Toxoplasmosis is a common infection that is usually harmless. But if you get toxoplasmosis for the first time while you're pregnant, or a few months before you conceive, there's a small risk the infection could cause:
You won't usually develop any obvious symptoms yourself.
How common is toxoplasmosis during pregnancy?
The chances of getting toxoplasmosis for the first time during pregnancy are thought to be very small.
Even if you do become infected for the first time during pregnancy, this doesn't necessarily mean your baby is in danger. In many cases the infection doesn't spread to the baby.
What are the chances of toxoplasmosis causing problems during pregnancy?
If you get toxoplasmosis for the first time during pregnancy, the risk to your child largely depends on when you were infected:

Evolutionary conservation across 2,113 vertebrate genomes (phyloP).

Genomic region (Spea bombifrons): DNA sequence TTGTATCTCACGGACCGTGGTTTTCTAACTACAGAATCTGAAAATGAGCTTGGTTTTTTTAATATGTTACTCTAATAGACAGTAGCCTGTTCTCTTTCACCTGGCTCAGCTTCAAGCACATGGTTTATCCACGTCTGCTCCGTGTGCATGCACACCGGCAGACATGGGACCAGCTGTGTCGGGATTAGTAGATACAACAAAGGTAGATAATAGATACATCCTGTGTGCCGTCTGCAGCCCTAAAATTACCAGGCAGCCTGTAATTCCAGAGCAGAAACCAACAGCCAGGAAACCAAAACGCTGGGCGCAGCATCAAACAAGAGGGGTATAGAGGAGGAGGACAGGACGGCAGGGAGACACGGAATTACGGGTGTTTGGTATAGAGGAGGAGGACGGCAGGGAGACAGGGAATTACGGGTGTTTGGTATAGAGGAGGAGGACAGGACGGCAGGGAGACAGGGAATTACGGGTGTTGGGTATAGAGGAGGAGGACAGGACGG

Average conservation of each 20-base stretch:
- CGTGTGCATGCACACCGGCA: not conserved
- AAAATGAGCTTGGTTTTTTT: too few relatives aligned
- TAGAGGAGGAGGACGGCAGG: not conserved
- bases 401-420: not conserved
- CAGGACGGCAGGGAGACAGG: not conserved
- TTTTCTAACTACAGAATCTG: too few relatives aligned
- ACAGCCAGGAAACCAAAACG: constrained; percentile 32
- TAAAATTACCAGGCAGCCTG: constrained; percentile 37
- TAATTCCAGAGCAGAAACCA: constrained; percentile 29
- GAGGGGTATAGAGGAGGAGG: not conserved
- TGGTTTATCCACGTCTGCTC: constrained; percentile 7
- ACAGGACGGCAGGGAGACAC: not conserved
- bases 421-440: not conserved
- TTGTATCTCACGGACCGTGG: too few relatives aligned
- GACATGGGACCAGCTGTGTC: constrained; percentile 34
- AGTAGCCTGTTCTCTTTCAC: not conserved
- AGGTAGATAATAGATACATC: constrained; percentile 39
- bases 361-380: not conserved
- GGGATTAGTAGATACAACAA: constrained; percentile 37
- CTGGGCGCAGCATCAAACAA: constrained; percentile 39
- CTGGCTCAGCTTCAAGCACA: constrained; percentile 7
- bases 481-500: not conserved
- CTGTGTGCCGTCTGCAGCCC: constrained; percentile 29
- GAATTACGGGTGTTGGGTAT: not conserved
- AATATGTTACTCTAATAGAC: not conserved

- infection in early pregnancy is less likely to spread to your baby, but if problems do develop they are likely to be more serious
- infection later in pregnancy is more likely to spread to your baby, but any problems that develop are likely to be less severe
It's estimated that only 1 in 10,000 babies is born with toxoplasmosis in the UK.
What to do if you're concerned
Pregnant women aren't routinely screened for toxoplasmosis in the UK, but you can ask your midwife or doctor for a blood test to check for the infection.
If this detects a recent infection, further tests may be carried out to check if your baby is affected and treatment may be given to reduce the risk of complications.
Read more about infections in pregnancy.
Page last reviewed: 6 November 2018
Next review due: 6 November 2021